The definitions of True and False in Python are defined in different versions of Python as follows.
- Python 2: None, 0, and the empty string are all counted as False, all others are True
- Python 3: None, 0, the empty string, the empty list, and the empty dictionary are all considered False, and all other values are True
However, in actual use, the above definition and actual performance are not consistent. For example, the following test.
The following tests were performed in the Python 3 badlands.
If the == test is used, the result is
The main reason for the inconsistent test results is that when Python makes logical judgments, there is not only one value equal to False in Python, it also has a set of rules. The official description is.
In the context of Boolean operations, and also when expressions are used by control flow statements, the following values are interpreted as false: False, None, numeric zero of all types, and empty strings and containers (including strings, tuples, lists, dictionaries, sets and frozensets). All other values are interpreted as true. User-defined objects can customize their truth value by providing a
The approximate logic is.
- Boolean, False for False, True for other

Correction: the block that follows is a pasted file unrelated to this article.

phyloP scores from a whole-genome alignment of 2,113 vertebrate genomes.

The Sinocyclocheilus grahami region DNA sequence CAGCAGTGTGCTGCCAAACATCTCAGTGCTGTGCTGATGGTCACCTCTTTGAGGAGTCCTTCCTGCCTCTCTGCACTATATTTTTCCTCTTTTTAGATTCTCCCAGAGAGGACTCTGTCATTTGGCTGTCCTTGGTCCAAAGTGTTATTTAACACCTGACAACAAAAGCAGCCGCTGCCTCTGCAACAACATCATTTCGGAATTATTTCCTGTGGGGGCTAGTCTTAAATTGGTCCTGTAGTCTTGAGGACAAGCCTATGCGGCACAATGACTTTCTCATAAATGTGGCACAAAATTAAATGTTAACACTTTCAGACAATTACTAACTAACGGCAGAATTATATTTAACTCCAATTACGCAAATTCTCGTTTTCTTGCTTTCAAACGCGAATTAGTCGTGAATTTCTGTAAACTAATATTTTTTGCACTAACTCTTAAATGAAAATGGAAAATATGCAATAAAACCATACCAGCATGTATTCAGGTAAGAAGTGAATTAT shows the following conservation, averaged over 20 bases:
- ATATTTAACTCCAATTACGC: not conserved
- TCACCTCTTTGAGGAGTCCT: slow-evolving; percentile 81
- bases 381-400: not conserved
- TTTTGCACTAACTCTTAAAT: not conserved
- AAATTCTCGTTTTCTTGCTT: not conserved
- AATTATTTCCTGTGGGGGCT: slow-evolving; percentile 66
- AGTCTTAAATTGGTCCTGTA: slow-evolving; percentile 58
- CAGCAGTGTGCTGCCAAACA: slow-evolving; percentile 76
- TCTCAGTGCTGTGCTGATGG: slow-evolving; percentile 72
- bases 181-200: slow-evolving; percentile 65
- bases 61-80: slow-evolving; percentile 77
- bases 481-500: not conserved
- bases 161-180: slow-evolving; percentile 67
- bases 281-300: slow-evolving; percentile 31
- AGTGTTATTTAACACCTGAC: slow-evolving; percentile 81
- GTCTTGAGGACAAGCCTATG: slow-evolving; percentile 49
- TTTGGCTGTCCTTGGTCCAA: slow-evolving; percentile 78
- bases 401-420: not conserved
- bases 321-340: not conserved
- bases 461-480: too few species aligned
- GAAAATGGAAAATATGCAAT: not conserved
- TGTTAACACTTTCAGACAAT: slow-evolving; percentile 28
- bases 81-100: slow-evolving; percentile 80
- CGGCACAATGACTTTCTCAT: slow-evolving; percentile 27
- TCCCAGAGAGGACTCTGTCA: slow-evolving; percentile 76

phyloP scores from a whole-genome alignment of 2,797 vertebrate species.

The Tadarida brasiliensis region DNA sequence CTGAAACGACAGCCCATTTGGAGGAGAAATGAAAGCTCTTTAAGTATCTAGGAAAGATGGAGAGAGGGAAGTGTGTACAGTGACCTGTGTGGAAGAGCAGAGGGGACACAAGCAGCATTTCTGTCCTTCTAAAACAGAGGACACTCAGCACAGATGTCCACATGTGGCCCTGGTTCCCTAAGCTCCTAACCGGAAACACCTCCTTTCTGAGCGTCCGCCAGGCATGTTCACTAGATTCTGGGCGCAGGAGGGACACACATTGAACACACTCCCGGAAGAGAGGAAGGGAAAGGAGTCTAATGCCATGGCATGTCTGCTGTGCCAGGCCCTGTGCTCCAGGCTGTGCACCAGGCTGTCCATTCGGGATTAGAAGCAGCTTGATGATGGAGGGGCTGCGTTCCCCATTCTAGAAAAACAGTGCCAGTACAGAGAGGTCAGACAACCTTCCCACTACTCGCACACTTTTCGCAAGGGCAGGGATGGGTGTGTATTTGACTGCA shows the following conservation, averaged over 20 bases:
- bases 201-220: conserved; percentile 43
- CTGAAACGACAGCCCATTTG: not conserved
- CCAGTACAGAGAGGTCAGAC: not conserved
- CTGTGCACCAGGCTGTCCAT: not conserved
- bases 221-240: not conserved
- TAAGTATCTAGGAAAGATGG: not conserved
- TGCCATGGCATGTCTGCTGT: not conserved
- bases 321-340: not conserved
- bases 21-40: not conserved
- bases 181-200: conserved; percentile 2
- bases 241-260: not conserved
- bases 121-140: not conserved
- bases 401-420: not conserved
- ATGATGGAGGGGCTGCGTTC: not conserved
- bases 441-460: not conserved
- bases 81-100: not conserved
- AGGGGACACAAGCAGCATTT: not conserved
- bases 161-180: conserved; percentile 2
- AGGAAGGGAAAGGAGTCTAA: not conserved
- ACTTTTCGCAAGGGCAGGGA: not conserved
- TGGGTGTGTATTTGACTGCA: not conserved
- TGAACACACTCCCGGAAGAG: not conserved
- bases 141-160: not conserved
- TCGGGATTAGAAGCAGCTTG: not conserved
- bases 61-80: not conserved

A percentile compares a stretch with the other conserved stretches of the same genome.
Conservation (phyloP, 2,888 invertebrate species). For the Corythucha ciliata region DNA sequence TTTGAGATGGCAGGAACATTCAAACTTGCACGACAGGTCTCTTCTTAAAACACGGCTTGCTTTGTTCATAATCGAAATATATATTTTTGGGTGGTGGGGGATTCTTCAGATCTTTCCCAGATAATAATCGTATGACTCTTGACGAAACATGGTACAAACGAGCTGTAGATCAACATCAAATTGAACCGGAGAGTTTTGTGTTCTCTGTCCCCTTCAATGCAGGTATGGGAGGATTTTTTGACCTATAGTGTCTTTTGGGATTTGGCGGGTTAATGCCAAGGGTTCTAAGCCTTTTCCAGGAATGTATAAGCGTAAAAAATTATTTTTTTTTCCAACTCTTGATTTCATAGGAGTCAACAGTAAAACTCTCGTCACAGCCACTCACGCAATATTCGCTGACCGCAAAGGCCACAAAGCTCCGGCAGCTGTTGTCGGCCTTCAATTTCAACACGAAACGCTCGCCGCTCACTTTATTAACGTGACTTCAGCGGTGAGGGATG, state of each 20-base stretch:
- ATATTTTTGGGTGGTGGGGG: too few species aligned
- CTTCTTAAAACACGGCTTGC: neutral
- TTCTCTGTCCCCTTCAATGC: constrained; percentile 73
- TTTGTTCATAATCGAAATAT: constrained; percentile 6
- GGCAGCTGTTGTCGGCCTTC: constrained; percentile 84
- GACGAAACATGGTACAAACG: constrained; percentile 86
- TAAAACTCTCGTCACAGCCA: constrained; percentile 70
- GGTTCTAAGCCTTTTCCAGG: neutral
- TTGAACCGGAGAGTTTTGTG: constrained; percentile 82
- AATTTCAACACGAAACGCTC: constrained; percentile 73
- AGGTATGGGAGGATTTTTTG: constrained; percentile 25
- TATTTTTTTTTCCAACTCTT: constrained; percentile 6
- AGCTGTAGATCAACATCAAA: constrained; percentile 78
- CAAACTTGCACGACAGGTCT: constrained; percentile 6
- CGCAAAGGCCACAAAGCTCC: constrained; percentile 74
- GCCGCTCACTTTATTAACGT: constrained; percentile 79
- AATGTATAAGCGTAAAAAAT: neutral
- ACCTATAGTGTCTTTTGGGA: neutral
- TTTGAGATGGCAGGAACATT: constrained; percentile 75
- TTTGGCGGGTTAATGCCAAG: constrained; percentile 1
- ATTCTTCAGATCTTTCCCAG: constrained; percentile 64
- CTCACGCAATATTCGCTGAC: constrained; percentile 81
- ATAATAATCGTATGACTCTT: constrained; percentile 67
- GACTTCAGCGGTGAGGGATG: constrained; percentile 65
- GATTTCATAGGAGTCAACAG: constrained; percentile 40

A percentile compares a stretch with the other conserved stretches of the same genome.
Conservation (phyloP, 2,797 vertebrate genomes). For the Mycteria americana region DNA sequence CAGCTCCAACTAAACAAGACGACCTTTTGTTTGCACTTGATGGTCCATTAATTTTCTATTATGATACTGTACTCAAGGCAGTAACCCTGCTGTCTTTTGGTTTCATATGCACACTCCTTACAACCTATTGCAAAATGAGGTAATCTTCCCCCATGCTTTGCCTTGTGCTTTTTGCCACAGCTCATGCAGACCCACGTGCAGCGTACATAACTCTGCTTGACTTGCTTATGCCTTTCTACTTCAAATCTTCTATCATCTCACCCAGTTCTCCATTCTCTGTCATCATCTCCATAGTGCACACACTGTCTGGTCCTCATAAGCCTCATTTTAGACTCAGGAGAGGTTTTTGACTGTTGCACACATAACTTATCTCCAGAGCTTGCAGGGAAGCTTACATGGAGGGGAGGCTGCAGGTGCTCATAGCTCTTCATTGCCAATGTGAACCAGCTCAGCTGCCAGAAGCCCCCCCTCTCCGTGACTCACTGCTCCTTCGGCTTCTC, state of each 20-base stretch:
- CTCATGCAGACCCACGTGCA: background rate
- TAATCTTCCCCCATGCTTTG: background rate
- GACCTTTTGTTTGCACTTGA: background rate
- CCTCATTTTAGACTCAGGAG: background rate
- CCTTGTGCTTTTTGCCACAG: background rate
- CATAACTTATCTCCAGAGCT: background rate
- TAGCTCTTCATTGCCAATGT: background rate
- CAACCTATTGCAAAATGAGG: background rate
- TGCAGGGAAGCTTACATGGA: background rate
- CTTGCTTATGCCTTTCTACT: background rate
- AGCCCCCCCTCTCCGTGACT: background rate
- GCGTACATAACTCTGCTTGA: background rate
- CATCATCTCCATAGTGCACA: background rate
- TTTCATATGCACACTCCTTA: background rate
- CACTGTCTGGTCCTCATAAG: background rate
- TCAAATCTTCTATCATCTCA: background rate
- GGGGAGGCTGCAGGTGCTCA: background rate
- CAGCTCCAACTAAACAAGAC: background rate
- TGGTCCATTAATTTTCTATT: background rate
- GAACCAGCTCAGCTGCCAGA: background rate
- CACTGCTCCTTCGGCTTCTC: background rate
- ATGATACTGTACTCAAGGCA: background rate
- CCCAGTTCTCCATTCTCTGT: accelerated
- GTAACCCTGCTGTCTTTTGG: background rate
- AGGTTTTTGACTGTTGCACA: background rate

- integers and floating point numbers, where 0 is False and True for the rest
- String and string-like types (including bytes and unicode), False for empty strings, True for others.
- Other True sequence types (including tuples, lists, dict, sets, etc.), empty means False, non-empty means True
- None always means False
Custom types obey the following rules.
- If the
__nonzero__()method is defined, it will be called and the return value will determine whether the object is equivalent to True or False.
- If the
__nonzero__method is not defined but the
__len__method is defined, the
__len__method will be called and will be False when it returns 0, otherwise it will be True (this is the same as False when the built-in type is empty)
- If none is defined, all objects are True, only None corresponds to False
It is based on the above rules that the [PEP 8] documentation suggests something like.